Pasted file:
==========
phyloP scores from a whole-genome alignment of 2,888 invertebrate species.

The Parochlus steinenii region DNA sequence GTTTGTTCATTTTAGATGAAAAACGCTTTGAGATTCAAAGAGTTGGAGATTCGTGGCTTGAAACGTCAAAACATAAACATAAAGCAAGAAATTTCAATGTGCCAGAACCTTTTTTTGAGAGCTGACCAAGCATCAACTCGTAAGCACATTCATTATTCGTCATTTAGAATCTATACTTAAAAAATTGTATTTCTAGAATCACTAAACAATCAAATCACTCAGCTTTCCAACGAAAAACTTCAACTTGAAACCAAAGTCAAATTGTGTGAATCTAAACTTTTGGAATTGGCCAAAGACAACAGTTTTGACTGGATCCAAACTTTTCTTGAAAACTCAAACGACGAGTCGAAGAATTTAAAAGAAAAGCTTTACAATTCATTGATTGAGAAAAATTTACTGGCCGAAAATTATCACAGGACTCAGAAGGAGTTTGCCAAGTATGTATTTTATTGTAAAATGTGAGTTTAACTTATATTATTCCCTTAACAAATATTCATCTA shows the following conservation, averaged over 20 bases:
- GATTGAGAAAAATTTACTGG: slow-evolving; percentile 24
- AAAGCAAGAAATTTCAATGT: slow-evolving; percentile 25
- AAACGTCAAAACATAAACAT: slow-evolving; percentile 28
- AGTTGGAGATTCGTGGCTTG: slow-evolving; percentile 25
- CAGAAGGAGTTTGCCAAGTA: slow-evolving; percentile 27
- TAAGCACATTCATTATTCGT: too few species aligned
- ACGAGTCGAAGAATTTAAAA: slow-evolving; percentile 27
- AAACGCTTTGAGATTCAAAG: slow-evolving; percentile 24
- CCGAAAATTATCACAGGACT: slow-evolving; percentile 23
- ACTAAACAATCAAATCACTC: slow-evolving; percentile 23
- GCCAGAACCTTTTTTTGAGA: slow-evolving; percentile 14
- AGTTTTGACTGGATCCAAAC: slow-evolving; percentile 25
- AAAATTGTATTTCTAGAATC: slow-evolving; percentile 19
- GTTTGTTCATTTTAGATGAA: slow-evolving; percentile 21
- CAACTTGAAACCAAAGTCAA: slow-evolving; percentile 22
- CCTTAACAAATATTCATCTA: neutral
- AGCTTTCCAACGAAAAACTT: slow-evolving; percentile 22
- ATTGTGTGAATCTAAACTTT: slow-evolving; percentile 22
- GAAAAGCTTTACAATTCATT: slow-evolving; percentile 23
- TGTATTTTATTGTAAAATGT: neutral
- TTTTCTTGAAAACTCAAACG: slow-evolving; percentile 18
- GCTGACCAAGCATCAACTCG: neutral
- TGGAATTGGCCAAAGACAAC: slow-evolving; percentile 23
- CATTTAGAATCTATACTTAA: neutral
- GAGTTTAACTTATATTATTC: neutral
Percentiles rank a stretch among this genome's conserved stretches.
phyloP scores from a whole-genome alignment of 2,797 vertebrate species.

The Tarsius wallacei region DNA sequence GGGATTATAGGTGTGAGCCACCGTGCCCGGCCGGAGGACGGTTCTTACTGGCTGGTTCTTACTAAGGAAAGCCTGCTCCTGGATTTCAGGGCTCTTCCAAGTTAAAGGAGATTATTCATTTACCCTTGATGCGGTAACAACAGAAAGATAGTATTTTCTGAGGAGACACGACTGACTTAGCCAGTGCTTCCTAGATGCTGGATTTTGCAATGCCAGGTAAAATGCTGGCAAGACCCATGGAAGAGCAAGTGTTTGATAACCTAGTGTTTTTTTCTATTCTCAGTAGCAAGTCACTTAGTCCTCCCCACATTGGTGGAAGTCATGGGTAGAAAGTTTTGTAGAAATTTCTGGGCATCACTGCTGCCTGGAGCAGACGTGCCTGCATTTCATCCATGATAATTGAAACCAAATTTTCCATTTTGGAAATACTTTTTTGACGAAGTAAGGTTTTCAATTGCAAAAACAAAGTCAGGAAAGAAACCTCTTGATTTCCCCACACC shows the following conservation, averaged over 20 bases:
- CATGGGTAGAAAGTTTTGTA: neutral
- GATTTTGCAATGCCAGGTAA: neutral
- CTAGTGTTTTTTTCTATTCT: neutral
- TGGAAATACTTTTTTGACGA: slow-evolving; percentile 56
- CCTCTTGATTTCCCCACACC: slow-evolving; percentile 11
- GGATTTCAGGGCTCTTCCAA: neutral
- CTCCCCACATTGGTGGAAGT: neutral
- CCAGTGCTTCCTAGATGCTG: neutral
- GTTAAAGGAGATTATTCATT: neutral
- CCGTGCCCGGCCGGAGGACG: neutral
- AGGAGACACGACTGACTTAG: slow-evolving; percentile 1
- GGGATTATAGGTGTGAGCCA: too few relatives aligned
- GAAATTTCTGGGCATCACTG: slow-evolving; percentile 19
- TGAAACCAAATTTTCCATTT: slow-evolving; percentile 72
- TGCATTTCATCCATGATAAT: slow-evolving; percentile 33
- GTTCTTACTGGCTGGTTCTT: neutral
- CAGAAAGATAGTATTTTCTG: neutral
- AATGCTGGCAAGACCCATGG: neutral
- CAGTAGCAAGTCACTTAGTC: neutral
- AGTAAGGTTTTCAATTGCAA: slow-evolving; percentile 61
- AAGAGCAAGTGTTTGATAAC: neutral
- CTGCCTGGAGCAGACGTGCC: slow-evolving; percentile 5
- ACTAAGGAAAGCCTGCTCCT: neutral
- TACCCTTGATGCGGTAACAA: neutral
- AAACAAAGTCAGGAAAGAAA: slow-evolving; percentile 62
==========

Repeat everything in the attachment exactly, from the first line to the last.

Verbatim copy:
phyloP scores from a whole-genome alignment of 2,888 invertebrate species.

The Parochlus steinenii region DNA sequence GTTTGTTCATTTTAGATGAAAAACGCTTTGAGATTCAAAGAGTTGGAGATTCGTGGCTTGAAACGTCAAAACATAAACATAAAGCAAGAAATTTCAATGTGCCAGAACCTTTTTTTGAGAGCTGACCAAGCATCAACTCGTAAGCACATTCATTATTCGTCATTTAGAATCTATACTTAAAAAATTGTATTTCTAGAATCACTAAACAATCAAATCACTCAGCTTTCCAACGAAAAACTTCAACTTGAAACCAAAGTCAAATTGTGTGAATCTAAACTTTTGGAATTGGCCAAAGACAACAGTTTTGACTGGATCCAAACTTTTCTTGAAAACTCAAACGACGAGTCGAAGAATTTAAAAGAAAAGCTTTACAATTCATTGATTGAGAAAAATTTACTGGCCGAAAATTATCACAGGACTCAGAAGGAGTTTGCCAAGTATGTATTTTATTGTAAAATGTGAGTTTAACTTATATTATTCCCTTAACAAATATTCATCTA shows the following conservation, averaged over 20 bases:
- GATTGAGAAAAATTTACTGG: slow-evolving; percentile 24
- AAAGCAAGAAATTTCAATGT: slow-evolving; percentile 25
- AAACGTCAAAACATAAACAT: slow-evolving; percentile 28
- AGTTGGAGATTCGTGGCTTG: slow-evolving; percentile 25
- CAGAAGGAGTTTGCCAAGTA: slow-evolving; percentile 27
- TAAGCACATTCATTATTCGT: too few species aligned
- ACGAGTCGAAGAATTTAAAA: slow-evolving; percentile 27
- AAACGCTTTGAGATTCAAAG: slow-evolving; percentile 24
- CCGAAAATTATCACAGGACT: slow-evolving; percentile 23
- ACTAAACAATCAAATCACTC: slow-evolving; percentile 23
- GCCAGAACCTTTTTTTGAGA: slow-evolving; percentile 14
- AGTTTTGACTGGATCCAAAC: slow-evolving; percentile 25
- AAAATTGTATTTCTAGAATC: slow-evolving; percentile 19
- GTTTGTTCATTTTAGATGAA: slow-evolving; percentile 21
- CAACTTGAAACCAAAGTCAA: slow-evolving; percentile 22
- CCTTAACAAATATTCATCTA: neutral
- AGCTTTCCAACGAAAAACTT: slow-evolving; percentile 22
- ATTGTGTGAATCTAAACTTT: slow-evolving; percentile 22
- GAAAAGCTTTACAATTCATT: slow-evolving; percentile 23
- TGTATTTTATTGTAAAATGT: neutral
- TTTTCTTGAAAACTCAAACG: slow-evolving; percentile 18
- GCTGACCAAGCATCAACTCG: neutral
- TGGAATTGGCCAAAGACAAC: slow-evolving; percentile 23
- CATTTAGAATCTATACTTAA: neutral
- GAGTTTAACTTATATTATTC: neutral
Percentiles rank a stretch among this genome's conserved stretches.
phyloP scores from a whole-genome alignment of 2,797 vertebrate species.

The Tarsius wallacei region DNA sequence GGGATTATAGGTGTGAGCCACCGTGCCCGGCCGGAGGACGGTTCTTACTGGCTGGTTCTTACTAAGGAAAGCCTGCTCCTGGATTTCAGGGCTCTTCCAAGTTAAAGGAGATTATTCATTTACCCTTGATGCGGTAACAACAGAAAGATAGTATTTTCTGAGGAGACACGACTGACTTAGCCAGTGCTTCCTAGATGCTGGATTTTGCAATGCCAGGTAAAATGCTGGCAAGACCCATGGAAGAGCAAGTGTTTGATAACCTAGTGTTTTTTTCTATTCTCAGTAGCAAGTCACTTAGTCCTCCCCACATTGGTGGAAGTCATGGGTAGAAAGTTTTGTAGAAATTTCTGGGCATCACTGCTGCCTGGAGCAGACGTGCCTGCATTTCATCCATGATAATTGAAACCAAATTTTCCATTTTGGAAATACTTTTTTGACGAAGTAAGGTTTTCAATTGCAAAAACAAAGTCAGGAAAGAAACCTCTTGATTTCCCCACACC shows the following conservation, averaged over 20 bases:
- CATGGGTAGAAAGTTTTGTA: neutral
- GATTTTGCAATGCCAGGTAA: neutral
- CTAGTGTTTTTTTCTATTCT: neutral
- TGGAAATACTTTTTTGACGA: slow-evolving; percentile 56
- CCTCTTGATTTCCCCACACC: slow-evolving; percentile 11
- GGATTTCAGGGCTCTTCCAA: neutral
- CTCCCCACATTGGTGGAAGT: neutral
- CCAGTGCTTCCTAGATGCTG: neutral
- GTTAAAGGAGATTATTCATT: neutral
- CCGTGCCCGGCCGGAGGACG: neutral
- AGGAGACACGACTGACTTAG: slow-evolving; percentile 1
- GGGATTATAGGTGTGAGCCA: too few relatives aligned
- GAAATTTCTGGGCATCACTG: slow-evolving; percentile 19
- TGAAACCAAATTTTCCATTT: slow-evolving; percentile 72
- TGCATTTCATCCATGATAAT: slow-evolving; percentile 33
- GTTCTTACTGGCTGGTTCTT: neutral
- CAGAAAGATAGTATTTTCTG: neutral
- AATGCTGGCAAGACCCATGG: neutral
- CAGTAGCAAGTCACTTAGTC: neutral
- AGTAAGGTTTTCAATTGCAA: slow-evolving; percentile 61
- AAGAGCAAGTGTTTGATAAC: neutral
- CTGCCTGGAGCAGACGTGCC: slow-evolving; percentile 5
- ACTAAGGAAAGCCTGCTCCT: neutral
- TACCCTTGATGCGGTAACAA: neutral
- AAACAAAGTCAGGAAAGAAA: slow-evolving; percentile 62